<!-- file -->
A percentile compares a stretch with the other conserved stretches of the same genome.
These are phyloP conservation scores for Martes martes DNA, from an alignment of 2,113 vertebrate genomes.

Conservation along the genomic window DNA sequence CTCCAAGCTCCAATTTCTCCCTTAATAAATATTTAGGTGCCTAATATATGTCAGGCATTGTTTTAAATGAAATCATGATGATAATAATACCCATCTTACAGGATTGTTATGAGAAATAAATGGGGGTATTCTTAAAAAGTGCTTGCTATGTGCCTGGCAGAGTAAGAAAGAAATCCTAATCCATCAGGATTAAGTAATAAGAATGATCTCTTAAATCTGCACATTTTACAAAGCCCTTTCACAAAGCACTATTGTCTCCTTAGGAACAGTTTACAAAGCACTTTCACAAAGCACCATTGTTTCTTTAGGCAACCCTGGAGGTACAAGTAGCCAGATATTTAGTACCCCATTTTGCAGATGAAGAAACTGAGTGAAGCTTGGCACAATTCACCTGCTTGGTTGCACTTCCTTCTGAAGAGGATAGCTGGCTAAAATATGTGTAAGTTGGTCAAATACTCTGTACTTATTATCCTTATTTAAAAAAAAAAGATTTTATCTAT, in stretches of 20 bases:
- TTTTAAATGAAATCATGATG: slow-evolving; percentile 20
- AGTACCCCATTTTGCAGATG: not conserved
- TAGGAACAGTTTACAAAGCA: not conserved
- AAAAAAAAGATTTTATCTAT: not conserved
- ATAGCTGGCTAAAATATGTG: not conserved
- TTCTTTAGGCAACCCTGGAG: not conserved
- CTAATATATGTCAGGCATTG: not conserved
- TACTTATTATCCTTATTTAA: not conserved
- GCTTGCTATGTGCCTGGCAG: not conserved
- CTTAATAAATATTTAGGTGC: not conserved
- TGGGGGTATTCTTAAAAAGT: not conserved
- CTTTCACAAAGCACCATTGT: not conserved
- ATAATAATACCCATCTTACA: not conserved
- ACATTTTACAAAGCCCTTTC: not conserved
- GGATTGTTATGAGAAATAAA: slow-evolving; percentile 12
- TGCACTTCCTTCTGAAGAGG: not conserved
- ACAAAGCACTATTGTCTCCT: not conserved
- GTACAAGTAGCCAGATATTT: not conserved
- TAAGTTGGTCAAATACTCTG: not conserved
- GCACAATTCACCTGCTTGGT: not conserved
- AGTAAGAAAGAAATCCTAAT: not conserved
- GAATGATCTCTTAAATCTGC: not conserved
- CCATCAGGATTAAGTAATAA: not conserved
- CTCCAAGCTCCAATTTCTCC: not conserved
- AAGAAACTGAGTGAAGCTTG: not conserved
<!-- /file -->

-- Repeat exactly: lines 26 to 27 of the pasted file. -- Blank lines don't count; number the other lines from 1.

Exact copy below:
- CCATCAGGATTAAGTAATAA: not conserved
- CTCCAAGCTCCAATTTCTCC: not conserved